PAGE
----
In the “Paris News” of Paris, Texas Robert A. Burns wrote:

“In 1820 and 1821, when the area which now comprises much of Northeast Texas and Southeast Oklahoma became the vast area known as Miller County, Arkansas, those settlers north of the Red River seemed more enthusiastic about the new country than those located south of the river.

The first courthouse was located in the home of Claiborne Wright who lived at the site of an earlier settlement of French and Indians called Shawneetown, located south of present-day Idabel, Oklahoma.

Those settlers south of the river at that time exhibited discontent with the idea that they were to become part of Arkansas.. One settler wrote a letter to the governor of Texas, which was at that time ruled by Spain. The capitol of Texas was located in San Antonio, and the language and the government was Spanish.

The author of the letter, William Rabb, wrote in Spanish in the summer of 1821 from “Jonesborough, south side of Red River:”

I am a resident of the upper settlement on Red River, having lived there three years. It is the opinion of the most intelligent men in this section that we are within the limits of the Province of Texas. An unfortunate experience has proved to us that we do not have the protection of the United States. The settlement contains about eighty families. With the exception of a few, they are honorable and industrious people, although they have the misfortune of living under the most depressive and unfavorable conditions. Up until just recently, the other bank of the Red River has been under the political jurisdiction of the United States. The authorities have recently sold the region to the Choctaw tribe. The old-time settlers and former officials continue to live in the county which now belongs to the Indians and not only control their former possessions, but likewise the bank of the river.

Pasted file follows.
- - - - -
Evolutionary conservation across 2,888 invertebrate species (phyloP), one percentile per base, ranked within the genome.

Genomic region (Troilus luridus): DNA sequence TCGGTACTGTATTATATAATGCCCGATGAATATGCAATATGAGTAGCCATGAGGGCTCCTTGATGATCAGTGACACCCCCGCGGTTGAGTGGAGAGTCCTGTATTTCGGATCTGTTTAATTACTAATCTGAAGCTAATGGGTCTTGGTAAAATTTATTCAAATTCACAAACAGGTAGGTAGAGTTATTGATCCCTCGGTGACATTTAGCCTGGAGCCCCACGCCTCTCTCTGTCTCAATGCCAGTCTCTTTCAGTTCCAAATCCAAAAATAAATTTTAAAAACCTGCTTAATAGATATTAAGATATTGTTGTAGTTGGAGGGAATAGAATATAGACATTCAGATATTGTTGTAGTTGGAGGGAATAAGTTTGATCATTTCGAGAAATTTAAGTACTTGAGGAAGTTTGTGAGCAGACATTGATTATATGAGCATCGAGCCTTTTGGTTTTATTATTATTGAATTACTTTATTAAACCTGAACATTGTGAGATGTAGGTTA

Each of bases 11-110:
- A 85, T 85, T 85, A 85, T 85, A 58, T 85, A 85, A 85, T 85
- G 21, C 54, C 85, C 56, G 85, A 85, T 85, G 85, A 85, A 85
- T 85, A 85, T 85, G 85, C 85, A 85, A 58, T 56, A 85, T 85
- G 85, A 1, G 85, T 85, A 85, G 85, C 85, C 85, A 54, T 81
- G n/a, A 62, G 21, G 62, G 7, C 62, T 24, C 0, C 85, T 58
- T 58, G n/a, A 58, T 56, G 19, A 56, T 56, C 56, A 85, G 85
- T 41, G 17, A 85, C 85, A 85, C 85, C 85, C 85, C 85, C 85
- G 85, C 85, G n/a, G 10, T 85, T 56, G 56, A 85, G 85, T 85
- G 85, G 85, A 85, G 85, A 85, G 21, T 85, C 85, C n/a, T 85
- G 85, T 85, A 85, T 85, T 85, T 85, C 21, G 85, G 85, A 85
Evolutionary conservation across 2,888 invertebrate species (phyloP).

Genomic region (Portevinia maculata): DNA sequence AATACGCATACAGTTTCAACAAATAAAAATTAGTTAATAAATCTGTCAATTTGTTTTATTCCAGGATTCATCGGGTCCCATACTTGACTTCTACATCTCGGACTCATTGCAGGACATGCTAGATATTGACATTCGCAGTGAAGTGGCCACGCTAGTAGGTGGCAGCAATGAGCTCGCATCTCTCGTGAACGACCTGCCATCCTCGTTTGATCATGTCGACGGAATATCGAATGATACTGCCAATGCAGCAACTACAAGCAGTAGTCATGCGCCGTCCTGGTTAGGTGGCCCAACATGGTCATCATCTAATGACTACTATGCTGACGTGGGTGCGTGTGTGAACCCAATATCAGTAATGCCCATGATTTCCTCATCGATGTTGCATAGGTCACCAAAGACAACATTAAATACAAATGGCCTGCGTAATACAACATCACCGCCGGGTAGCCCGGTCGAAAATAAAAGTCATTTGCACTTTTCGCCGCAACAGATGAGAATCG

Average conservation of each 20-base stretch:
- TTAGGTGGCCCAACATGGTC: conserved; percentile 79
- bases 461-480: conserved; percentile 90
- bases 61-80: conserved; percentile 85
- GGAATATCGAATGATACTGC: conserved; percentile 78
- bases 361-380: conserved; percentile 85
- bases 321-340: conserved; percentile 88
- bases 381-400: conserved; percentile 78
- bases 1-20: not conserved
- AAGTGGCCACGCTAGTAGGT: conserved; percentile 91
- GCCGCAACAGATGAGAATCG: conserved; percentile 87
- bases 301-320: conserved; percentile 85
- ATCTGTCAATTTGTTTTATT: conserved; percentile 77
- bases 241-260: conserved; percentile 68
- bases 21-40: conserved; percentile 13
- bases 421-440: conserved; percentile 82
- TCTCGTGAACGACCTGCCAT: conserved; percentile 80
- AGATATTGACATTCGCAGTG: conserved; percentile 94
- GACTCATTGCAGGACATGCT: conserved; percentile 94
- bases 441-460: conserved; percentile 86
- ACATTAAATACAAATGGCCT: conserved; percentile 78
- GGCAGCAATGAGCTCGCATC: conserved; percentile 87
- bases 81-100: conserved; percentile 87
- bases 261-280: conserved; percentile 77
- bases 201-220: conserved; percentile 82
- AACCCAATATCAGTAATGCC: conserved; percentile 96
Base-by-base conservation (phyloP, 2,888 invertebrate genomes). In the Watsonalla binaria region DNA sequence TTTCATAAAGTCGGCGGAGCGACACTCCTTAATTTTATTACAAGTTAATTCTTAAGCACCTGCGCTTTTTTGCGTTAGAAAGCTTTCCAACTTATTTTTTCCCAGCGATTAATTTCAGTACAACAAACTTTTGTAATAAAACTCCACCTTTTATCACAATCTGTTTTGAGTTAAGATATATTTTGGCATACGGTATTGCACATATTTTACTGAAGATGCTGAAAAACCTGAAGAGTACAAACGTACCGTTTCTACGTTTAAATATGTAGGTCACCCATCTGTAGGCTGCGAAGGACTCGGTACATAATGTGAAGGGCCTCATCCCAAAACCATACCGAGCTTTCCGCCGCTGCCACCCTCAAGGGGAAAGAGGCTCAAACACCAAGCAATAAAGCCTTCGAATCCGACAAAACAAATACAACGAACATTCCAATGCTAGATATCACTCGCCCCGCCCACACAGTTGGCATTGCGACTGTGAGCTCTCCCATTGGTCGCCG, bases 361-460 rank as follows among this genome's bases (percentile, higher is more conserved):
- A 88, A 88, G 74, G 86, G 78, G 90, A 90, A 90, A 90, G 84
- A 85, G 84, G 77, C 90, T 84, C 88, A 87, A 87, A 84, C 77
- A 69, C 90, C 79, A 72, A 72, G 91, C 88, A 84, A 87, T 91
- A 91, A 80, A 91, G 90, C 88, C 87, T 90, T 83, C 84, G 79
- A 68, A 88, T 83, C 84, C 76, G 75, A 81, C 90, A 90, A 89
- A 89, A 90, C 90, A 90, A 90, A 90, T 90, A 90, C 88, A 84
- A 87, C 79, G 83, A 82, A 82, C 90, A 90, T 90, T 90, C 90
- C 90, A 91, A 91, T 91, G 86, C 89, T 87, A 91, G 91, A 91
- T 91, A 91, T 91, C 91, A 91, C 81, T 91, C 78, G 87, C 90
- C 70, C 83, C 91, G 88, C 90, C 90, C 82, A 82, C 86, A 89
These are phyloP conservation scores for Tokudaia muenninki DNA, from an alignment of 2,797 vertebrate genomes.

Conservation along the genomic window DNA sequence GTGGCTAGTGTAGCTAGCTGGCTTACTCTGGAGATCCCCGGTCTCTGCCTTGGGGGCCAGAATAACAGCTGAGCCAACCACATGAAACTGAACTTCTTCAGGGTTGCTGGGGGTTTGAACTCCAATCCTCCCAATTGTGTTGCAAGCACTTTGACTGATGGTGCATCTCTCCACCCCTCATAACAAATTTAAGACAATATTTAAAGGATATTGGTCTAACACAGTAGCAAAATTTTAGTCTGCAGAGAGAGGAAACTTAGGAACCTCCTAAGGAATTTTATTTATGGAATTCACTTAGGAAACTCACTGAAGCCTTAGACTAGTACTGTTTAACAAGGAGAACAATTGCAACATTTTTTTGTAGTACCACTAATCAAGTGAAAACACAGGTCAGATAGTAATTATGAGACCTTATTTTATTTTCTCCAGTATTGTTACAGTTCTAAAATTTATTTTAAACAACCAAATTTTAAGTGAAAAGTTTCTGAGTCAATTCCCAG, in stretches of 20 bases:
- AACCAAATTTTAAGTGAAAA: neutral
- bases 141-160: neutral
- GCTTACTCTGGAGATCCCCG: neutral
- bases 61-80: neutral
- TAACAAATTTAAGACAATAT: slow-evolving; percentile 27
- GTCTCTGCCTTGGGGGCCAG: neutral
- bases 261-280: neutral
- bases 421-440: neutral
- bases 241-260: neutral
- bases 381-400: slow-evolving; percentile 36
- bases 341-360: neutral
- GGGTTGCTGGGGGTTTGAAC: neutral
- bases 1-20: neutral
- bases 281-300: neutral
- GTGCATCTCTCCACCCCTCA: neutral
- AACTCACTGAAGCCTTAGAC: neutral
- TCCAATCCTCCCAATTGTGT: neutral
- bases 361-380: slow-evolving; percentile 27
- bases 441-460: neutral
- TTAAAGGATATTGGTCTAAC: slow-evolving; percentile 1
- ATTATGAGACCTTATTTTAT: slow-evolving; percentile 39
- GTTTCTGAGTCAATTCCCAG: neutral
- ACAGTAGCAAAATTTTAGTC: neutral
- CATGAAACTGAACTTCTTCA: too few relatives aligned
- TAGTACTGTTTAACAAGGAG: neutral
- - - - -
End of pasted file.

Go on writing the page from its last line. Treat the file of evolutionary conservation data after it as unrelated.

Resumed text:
We are obliged to pay enormous contributions to maintain a bunch of public grafters. We are almost daily forced to submit to the most terrible insults and injuries, without having any hope of seeing the end to our misfortunes. The reason for our present situation is that the Choctaws who live on the east side of the Mississippi have not yet come to take over their new possessions.

The settlers on the north side of the Red River carry on direct trade with the Comanches, furnishing them with all the munitions of war and receiving in exchange a great number of horses, many of which bear the Spanish brand. We feel that this selfish and illegal traffic is very injurious to our government.